What are you The Question's disciple? Playa please, I know you piss pure Andro and **** Whey, but for those of us whose skeletons haven't been dipped in titanium getting hurt is not the issue, it's getting injured.

    Hey if you're not busy fucking up Anderson Silva, let me know if you plan on attending a throwdown and what your weight class is. I'm sure I'll recognize you as the guy whose so hard his nose even cauliflowered.


    wow it's so obvious i have to much time to post all of a sudden.
  7. JohnnyCache is offline
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    Posted On:
    5/03/2008 3:20pm

    supporting memberforum leader
     Style: MMA

    --
    Hell yeah! Hell no!
    So you jumped intohard training 6 days a week at age 27 with no MA background, assumptively average flexibility and cardio, and you broke your own **** in what, about 18 months?

    Dude, the three months of rest and changeup you're going to have to do now SHOULD HAVE BEEN interspersed into all that time. Even nationally ranked guys downcycle from time to time.

    What you NEED is rest. Some alternative exercise for flexibility or bodyweight strength is not what you NEED it is something productive to occupy your admirable drive for training and maybe to keep your flexibility from eroding (I sort of have this image of you quiting for 72 hours and cramping into a ball)
    There's no choice but to confront you, to engage you, to erase you. I've gone to great lengths to expand my threshold of pain. I will use my mistakes against you. There's no other choice.
  8. Teh El Macho is offline
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    Posted On:
    5/03/2008 4:28pm

    supporting member
     Style: creonte on hiatus

    --
    Hell yeah! Hell no!
    Read this for flexibility and injury prevention, this, this and this for supplementation, this on grip conditioning, and this on staph. New: On strenght standards, relationships and structural balance. Shoulder problems? Read this.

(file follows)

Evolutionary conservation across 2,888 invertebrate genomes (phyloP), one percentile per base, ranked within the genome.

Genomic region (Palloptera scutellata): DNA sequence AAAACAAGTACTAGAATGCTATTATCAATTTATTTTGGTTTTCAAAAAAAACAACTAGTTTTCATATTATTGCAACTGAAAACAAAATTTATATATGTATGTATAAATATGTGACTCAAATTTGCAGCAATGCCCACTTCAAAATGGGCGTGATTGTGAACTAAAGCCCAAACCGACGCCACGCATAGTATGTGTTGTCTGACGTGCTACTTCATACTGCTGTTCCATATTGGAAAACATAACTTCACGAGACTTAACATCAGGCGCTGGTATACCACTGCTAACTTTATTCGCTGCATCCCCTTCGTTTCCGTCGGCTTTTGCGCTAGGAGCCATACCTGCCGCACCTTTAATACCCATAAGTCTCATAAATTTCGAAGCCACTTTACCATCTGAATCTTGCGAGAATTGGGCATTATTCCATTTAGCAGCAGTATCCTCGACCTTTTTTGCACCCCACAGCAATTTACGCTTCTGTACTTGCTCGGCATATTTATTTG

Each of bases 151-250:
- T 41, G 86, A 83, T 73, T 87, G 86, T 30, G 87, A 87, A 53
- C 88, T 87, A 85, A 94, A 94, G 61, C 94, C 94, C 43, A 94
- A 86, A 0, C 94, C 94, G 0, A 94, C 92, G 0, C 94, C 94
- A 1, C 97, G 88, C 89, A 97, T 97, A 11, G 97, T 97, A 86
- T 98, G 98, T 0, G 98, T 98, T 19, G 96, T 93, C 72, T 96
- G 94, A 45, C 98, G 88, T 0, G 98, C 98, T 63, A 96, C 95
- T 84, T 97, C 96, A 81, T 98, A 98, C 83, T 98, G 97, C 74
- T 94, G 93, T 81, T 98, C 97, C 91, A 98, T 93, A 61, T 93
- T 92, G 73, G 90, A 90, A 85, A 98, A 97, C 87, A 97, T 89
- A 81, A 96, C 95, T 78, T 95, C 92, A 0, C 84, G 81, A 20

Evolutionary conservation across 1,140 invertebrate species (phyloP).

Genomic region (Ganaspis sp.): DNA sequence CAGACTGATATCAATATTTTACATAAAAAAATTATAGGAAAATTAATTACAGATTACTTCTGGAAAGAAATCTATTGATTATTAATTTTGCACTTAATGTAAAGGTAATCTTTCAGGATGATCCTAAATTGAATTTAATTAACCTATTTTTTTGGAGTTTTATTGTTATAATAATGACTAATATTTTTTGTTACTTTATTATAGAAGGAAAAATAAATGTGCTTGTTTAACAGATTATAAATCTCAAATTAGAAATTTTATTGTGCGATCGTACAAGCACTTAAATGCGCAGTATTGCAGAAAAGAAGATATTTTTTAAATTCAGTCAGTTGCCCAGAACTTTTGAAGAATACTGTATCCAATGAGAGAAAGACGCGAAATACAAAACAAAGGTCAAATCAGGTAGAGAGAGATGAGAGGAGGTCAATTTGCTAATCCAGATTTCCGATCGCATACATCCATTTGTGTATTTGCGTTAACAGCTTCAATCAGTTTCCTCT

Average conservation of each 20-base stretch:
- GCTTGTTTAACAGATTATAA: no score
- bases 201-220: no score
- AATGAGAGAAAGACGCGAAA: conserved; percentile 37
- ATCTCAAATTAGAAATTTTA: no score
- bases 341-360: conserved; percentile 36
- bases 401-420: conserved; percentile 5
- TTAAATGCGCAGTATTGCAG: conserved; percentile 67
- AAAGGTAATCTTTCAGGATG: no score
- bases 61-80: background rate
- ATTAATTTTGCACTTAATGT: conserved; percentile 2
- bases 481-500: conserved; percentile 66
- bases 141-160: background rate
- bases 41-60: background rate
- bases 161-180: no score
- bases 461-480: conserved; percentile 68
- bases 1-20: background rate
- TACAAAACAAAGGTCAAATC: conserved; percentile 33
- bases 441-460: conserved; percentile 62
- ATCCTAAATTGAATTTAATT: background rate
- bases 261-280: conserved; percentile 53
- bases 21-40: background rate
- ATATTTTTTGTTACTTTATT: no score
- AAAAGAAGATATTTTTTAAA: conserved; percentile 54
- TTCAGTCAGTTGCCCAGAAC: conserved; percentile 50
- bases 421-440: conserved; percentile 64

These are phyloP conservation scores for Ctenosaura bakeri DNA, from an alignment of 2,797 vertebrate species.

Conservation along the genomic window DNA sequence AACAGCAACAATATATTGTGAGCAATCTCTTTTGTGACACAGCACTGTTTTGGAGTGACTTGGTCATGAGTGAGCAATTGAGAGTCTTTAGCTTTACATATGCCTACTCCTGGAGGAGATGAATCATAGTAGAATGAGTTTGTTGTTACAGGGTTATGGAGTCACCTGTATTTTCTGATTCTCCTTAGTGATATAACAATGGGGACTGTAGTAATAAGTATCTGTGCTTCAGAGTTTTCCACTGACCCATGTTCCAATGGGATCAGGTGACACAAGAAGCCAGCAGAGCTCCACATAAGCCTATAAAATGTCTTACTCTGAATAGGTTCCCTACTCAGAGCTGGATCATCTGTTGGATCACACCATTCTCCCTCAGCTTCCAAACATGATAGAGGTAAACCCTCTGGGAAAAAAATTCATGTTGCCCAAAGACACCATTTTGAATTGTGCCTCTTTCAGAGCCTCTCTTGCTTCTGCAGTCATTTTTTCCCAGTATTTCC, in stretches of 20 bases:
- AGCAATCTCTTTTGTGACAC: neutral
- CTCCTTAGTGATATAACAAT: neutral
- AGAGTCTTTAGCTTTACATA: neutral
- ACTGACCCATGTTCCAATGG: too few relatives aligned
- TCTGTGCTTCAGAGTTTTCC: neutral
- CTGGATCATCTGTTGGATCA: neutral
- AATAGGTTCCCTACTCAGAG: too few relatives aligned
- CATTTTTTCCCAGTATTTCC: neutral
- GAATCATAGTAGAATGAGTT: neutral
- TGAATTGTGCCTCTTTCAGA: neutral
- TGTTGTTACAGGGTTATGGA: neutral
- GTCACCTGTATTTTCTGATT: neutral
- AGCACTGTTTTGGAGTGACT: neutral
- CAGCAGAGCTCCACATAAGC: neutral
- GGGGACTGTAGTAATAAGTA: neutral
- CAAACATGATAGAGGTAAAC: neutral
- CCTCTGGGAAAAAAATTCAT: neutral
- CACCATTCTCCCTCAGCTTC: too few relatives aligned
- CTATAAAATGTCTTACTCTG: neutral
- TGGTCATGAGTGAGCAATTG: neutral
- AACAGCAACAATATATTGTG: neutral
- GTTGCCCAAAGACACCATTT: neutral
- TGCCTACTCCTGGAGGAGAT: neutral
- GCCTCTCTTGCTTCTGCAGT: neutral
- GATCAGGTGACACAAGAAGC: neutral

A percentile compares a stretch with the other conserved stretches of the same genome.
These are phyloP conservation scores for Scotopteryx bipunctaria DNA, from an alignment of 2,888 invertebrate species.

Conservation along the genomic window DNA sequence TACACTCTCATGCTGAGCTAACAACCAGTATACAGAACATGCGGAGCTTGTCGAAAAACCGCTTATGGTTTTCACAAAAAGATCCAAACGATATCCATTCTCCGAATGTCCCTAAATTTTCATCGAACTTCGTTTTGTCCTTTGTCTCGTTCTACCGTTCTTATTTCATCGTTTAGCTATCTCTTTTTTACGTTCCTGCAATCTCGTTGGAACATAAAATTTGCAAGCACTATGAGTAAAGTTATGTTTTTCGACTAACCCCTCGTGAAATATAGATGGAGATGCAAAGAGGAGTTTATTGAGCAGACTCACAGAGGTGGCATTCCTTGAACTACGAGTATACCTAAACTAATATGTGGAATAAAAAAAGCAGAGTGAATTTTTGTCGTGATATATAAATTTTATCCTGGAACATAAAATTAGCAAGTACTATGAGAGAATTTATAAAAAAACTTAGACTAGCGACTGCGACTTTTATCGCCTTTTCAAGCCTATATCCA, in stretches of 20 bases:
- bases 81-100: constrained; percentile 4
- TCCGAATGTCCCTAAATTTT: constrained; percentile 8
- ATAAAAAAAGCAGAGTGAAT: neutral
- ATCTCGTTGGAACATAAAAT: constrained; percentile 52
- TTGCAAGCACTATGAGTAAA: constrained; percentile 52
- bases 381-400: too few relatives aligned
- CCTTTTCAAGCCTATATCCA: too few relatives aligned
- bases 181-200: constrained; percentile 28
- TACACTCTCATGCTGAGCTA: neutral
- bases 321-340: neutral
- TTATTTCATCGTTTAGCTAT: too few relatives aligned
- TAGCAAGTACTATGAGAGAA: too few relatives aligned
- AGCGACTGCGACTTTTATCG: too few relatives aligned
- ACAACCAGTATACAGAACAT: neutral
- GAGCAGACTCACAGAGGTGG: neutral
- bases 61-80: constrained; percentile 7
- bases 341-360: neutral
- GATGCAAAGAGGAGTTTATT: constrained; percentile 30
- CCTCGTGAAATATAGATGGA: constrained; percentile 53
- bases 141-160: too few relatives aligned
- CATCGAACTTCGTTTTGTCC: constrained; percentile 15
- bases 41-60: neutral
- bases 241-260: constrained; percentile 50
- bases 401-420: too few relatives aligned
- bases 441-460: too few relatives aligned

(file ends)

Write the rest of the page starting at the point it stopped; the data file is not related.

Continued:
My crapuous vlog and my blog of training, stuff and crap. NEW: Me, Mrs. Macho and our newborn baby.

    New To Weight Training? Get the StrongLifts 5x5 program and Rippetoe's "Starting Strength, 2nd Ed". Wanna build muscle/gain weight? Check this article. My review on Tactical Nutrition here.

    t-nation - Dissecting the deadlift. Anatomy and Muscle Balancing Videos.

    The street argument is retarded. BJJ is so much overkill for the street that its ridiculous. Unless you're the idiot that picks a fight with the high school wrestling team, barring knife or gun play, the opponent shouldn't make it past double leg + ground and pound - Osiris
  9. It is Fake is offline
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    Posted On:
    5/03/2008 4:33pm

    staff
     Style: xingyi

    --
    Hell yeah! Hell no!
    Quote Originally Posted by JohnnyCache

    Dude, the three months of rest and changeup you're going to have to do now SHOULD HAVE BEEN interspersed into all that time. Even nationally ranked guys downcycle from time to time.
    Exactly. It sounds like you are pushing yourself way to hard. If that is a new regime you need to slowly ramp up to that level. People seem to forget how they started and try to go at it like they are experts.

    It also sounds like you've been ignoring your body for awhile to get this jacked up. Remember pain is there for a reason. Sounds like you need to learn how to recognize the difference between fatigue type pain and actual damage type pain.

    Sounds like Budo needs to learn that also. People who can't recognize damage pain end up with debilitating injuries later. I know a few and all of them were preventable. Hell, I almost did it to my knee.